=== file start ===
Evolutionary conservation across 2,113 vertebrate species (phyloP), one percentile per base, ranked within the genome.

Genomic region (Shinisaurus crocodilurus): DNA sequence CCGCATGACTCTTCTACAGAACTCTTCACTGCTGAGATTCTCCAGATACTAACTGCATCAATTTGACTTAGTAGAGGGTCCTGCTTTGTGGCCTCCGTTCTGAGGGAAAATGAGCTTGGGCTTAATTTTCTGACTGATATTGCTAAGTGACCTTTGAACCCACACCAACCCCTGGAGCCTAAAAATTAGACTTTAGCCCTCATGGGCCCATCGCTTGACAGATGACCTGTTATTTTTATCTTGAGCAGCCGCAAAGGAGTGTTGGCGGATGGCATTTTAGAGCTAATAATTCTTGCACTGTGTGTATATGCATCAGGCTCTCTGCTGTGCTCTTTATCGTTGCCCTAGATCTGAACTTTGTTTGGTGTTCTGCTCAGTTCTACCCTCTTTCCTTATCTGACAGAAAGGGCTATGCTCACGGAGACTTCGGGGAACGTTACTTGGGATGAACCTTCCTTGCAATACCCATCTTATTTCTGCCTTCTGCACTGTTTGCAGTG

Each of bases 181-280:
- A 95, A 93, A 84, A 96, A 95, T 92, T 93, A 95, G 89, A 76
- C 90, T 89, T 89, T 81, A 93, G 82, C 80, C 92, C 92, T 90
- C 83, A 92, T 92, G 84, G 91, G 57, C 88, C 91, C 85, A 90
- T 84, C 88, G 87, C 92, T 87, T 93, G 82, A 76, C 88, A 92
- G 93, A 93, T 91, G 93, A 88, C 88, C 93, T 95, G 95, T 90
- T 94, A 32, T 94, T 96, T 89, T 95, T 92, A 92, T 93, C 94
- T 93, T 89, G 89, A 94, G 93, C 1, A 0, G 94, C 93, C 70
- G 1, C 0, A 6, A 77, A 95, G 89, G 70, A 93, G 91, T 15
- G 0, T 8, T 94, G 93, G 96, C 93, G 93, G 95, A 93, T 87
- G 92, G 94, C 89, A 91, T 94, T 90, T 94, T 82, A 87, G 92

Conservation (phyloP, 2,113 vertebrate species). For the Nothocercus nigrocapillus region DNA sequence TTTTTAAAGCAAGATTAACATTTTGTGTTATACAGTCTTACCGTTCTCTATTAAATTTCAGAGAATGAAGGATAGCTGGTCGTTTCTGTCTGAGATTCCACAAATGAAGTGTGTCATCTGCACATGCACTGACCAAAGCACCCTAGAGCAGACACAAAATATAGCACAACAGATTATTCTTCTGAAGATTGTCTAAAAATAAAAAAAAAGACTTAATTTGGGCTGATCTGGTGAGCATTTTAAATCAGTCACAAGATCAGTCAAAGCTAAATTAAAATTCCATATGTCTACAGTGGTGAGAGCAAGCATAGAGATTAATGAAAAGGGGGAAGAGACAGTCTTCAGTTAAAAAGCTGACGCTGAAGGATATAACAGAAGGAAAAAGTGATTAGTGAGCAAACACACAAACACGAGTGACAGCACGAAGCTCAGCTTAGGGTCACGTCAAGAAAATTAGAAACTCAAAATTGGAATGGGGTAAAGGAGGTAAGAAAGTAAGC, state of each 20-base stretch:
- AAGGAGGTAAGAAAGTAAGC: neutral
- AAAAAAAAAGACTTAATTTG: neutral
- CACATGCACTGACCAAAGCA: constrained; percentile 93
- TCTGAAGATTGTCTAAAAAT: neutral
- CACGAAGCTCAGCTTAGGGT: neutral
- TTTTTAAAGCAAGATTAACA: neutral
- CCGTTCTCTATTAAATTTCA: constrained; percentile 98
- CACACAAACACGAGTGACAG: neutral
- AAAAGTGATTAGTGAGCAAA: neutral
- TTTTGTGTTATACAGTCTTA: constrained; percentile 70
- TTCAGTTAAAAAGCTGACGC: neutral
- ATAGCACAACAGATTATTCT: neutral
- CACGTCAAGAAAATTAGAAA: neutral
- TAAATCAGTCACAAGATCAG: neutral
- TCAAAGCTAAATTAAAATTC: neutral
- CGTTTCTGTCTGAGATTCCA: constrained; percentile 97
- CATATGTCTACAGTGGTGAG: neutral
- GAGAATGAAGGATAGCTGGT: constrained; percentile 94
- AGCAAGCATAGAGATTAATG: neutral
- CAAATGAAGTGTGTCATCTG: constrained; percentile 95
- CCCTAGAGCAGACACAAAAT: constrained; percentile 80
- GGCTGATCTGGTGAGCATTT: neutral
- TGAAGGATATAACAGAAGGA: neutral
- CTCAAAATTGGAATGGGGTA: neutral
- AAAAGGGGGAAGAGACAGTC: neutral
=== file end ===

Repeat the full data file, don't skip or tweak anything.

Evolutionary conservation across 2,113 vertebrate species (phyloP), one percentile per base, ranked within the genome.

Genomic region (Shinisaurus crocodilurus): DNA sequence CCGCATGACTCTTCTACAGAACTCTTCACTGCTGAGATTCTCCAGATACTAACTGCATCAATTTGACTTAGTAGAGGGTCCTGCTTTGTGGCCTCCGTTCTGAGGGAAAATGAGCTTGGGCTTAATTTTCTGACTGATATTGCTAAGTGACCTTTGAACCCACACCAACCCCTGGAGCCTAAAAATTAGACTTTAGCCCTCATGGGCCCATCGCTTGACAGATGACCTGTTATTTTTATCTTGAGCAGCCGCAAAGGAGTGTTGGCGGATGGCATTTTAGAGCTAATAATTCTTGCACTGTGTGTATATGCATCAGGCTCTCTGCTGTGCTCTTTATCGTTGCCCTAGATCTGAACTTTGTTTGGTGTTCTGCTCAGTTCTACCCTCTTTCCTTATCTGACAGAAAGGGCTATGCTCACGGAGACTTCGGGGAACGTTACTTGGGATGAACCTTCCTTGCAATACCCATCTTATTTCTGCCTTCTGCACTGTTTGCAGTG

Each of bases 181-280:
- A 95, A 93, A 84, A 96, A 95, T 92, T 93, A 95, G 89, A 76
- C 90, T 89, T 89, T 81, A 93, G 82, C 80, C 92, C 92, T 90
- C 83, A 92, T 92, G 84, G 91, G 57, C 88, C 91, C 85, A 90
- T 84, C 88, G 87, C 92, T 87, T 93, G 82, A 76, C 88, A 92
- G 93, A 93, T 91, G 93, A 88, C 88, C 93, T 95, G 95, T 90
- T 94, A 32, T 94, T 96, T 89, T 95, T 92, A 92, T 93, C 94
- T 93, T 89, G 89, A 94, G 93, C 1, A 0, G 94, C 93, C 70
- G 1, C 0, A 6, A 77, A 95, G 89, G 70, A 93, G 91, T 15
- G 0, T 8, T 94, G 93, G 96, C 93, G 93, G 95, A 93, T 87
- G 92, G 94, C 89, A 91, T 94, T 90, T 94, T 82, A 87, G 92

Conservation (phyloP, 2,113 vertebrate species). For the Nothocercus nigrocapillus region DNA sequence TTTTTAAAGCAAGATTAACATTTTGTGTTATACAGTCTTACCGTTCTCTATTAAATTTCAGAGAATGAAGGATAGCTGGTCGTTTCTGTCTGAGATTCCACAAATGAAGTGTGTCATCTGCACATGCACTGACCAAAGCACCCTAGAGCAGACACAAAATATAGCACAACAGATTATTCTTCTGAAGATTGTCTAAAAATAAAAAAAAAGACTTAATTTGGGCTGATCTGGTGAGCATTTTAAATCAGTCACAAGATCAGTCAAAGCTAAATTAAAATTCCATATGTCTACAGTGGTGAGAGCAAGCATAGAGATTAATGAAAAGGGGGAAGAGACAGTCTTCAGTTAAAAAGCTGACGCTGAAGGATATAACAGAAGGAAAAAGTGATTAGTGAGCAAACACACAAACACGAGTGACAGCACGAAGCTCAGCTTAGGGTCACGTCAAGAAAATTAGAAACTCAAAATTGGAATGGGGTAAAGGAGGTAAGAAAGTAAGC, state of each 20-base stretch:
- AAGGAGGTAAGAAAGTAAGC: neutral
- AAAAAAAAAGACTTAATTTG: neutral
- CACATGCACTGACCAAAGCA: constrained; percentile 93
- TCTGAAGATTGTCTAAAAAT: neutral
- CACGAAGCTCAGCTTAGGGT: neutral
- TTTTTAAAGCAAGATTAACA: neutral
- CCGTTCTCTATTAAATTTCA: constrained; percentile 98
- CACACAAACACGAGTGACAG: neutral
- AAAAGTGATTAGTGAGCAAA: neutral
- TTTTGTGTTATACAGTCTTA: constrained; percentile 70
- TTCAGTTAAAAAGCTGACGC: neutral
- ATAGCACAACAGATTATTCT: neutral
- CACGTCAAGAAAATTAGAAA: neutral
- TAAATCAGTCACAAGATCAG: neutral
- TCAAAGCTAAATTAAAATTC: neutral
- CGTTTCTGTCTGAGATTCCA: constrained; percentile 97
- CATATGTCTACAGTGGTGAG: neutral
- GAGAATGAAGGATAGCTGGT: constrained; percentile 94
- AGCAAGCATAGAGATTAATG: neutral
- CAAATGAAGTGTGTCATCTG: constrained; percentile 95
- CCCTAGAGCAGACACAAAAT: constrained; percentile 80
- GGCTGATCTGGTGAGCATTT: neutral
- TGAAGGATATAACAGAAGGA: neutral
- CTCAAAATTGGAATGGGGTA: neutral
- AAAAGGGGGAAGAGACAGTC: neutral